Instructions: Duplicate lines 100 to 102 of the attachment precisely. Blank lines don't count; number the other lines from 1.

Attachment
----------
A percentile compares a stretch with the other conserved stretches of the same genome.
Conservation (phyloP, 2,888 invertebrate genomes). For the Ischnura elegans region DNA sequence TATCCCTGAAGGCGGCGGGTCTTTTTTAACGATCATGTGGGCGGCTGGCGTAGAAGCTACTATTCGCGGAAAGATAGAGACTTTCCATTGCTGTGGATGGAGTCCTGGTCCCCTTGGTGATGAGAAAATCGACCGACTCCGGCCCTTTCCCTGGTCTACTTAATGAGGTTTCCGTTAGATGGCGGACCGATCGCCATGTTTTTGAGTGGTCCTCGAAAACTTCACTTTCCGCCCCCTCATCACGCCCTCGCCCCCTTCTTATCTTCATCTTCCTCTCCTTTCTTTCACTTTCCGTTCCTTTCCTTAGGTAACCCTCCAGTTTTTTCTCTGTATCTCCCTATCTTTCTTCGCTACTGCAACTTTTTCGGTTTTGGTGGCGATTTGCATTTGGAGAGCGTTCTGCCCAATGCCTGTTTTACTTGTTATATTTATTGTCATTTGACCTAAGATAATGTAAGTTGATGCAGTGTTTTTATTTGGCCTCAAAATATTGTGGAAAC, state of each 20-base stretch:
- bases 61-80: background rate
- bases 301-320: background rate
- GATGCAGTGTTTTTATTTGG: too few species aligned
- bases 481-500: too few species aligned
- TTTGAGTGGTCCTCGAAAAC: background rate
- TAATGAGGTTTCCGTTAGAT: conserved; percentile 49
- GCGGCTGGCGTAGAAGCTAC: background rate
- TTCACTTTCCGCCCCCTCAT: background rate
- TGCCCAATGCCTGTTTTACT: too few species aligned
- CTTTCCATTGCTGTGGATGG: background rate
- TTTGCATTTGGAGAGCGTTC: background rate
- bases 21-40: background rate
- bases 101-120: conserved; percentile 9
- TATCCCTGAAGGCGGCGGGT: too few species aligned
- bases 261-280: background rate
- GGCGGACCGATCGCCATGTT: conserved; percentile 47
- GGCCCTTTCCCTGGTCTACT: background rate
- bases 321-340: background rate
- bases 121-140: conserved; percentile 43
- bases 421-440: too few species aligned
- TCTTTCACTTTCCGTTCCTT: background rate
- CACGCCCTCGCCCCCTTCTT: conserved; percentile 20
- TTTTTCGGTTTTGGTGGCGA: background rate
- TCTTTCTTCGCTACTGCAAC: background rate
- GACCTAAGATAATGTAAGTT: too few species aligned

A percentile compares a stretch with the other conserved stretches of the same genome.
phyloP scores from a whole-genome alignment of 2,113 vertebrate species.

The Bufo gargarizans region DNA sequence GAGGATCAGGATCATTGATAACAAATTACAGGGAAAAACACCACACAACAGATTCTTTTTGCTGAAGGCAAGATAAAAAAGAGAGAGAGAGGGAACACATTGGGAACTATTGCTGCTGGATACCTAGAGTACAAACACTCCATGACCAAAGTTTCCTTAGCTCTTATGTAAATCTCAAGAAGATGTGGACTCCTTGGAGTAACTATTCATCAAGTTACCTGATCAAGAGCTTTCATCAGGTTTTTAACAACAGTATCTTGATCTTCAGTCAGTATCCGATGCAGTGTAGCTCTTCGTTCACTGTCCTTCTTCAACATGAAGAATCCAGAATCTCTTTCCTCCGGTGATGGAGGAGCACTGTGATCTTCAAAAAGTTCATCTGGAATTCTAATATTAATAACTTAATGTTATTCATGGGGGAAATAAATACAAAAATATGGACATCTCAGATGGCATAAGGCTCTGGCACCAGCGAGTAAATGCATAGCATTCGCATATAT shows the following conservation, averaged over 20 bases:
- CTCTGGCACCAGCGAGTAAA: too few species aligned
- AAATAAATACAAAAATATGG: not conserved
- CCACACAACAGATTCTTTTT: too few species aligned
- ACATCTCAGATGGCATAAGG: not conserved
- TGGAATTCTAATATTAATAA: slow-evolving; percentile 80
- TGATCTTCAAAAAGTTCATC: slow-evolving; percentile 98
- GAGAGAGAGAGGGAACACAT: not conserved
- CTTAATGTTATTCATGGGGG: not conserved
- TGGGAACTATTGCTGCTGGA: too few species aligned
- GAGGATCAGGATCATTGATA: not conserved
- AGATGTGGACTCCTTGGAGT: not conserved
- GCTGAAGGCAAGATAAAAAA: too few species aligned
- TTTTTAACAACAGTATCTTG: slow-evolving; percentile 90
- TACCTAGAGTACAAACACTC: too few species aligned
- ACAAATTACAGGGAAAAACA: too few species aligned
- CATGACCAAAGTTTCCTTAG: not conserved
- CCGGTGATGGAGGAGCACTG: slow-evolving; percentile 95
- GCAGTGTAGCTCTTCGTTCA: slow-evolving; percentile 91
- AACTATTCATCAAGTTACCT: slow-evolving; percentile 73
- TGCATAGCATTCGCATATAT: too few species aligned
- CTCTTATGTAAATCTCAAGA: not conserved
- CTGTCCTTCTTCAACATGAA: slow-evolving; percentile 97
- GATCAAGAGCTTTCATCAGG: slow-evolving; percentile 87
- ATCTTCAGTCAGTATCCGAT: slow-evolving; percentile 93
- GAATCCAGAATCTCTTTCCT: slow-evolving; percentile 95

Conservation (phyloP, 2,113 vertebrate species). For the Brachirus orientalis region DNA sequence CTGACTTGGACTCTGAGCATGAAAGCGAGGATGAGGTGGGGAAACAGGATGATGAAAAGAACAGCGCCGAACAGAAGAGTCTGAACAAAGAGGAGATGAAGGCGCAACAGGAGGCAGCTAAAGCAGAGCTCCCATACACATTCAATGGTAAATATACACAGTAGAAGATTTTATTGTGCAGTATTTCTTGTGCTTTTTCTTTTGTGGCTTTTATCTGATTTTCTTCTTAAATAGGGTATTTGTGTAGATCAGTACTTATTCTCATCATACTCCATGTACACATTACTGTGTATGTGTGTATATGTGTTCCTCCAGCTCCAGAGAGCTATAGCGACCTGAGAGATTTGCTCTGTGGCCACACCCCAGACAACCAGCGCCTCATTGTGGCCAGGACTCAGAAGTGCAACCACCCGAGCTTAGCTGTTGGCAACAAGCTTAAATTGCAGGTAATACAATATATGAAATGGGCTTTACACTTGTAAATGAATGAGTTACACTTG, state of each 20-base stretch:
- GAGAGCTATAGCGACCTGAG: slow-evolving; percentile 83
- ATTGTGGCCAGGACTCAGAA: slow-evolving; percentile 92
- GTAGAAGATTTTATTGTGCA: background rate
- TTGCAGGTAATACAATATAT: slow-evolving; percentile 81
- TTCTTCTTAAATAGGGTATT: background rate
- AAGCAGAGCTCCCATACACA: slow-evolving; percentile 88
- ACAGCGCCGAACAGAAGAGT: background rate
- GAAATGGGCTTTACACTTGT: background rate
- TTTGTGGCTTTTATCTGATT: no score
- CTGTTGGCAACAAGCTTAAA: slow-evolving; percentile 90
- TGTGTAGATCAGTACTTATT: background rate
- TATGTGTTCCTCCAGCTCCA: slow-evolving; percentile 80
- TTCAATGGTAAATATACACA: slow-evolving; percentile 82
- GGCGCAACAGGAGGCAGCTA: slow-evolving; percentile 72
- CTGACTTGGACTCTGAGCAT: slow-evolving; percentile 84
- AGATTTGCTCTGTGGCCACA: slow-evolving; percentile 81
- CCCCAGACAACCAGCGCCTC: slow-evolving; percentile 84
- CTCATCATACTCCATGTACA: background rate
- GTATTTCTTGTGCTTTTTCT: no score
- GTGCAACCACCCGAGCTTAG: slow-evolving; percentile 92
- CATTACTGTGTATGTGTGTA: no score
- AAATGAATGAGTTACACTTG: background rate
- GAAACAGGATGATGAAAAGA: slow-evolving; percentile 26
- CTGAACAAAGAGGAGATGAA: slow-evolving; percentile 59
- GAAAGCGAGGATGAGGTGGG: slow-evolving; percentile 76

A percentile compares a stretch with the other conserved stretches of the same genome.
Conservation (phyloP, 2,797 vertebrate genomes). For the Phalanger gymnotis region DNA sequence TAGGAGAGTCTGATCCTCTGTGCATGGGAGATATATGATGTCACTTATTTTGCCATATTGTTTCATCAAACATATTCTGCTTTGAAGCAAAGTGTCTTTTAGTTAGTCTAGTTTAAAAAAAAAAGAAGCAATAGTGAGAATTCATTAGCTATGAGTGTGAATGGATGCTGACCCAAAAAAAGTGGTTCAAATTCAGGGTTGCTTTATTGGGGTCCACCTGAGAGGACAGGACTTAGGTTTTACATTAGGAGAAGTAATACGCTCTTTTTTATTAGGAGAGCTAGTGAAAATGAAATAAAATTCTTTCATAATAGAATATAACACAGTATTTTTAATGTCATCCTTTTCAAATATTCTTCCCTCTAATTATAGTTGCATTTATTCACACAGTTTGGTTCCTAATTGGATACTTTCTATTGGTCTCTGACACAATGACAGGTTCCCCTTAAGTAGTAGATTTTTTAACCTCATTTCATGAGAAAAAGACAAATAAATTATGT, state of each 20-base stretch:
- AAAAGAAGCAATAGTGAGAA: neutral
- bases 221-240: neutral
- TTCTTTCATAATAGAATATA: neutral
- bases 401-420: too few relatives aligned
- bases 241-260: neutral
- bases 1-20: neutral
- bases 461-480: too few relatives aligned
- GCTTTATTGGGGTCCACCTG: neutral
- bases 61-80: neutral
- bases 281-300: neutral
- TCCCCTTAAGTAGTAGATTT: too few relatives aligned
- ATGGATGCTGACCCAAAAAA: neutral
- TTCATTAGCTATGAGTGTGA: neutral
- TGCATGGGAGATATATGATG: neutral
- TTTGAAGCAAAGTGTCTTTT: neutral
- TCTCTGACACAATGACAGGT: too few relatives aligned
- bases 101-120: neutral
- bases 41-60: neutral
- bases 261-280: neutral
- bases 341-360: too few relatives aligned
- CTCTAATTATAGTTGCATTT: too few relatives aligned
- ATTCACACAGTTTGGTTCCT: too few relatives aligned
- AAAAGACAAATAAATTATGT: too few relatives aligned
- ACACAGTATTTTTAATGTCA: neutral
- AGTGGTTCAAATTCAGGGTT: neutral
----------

- bases 101-120: neutral
- bases 41-60: neutral
- bases 261-280: neutral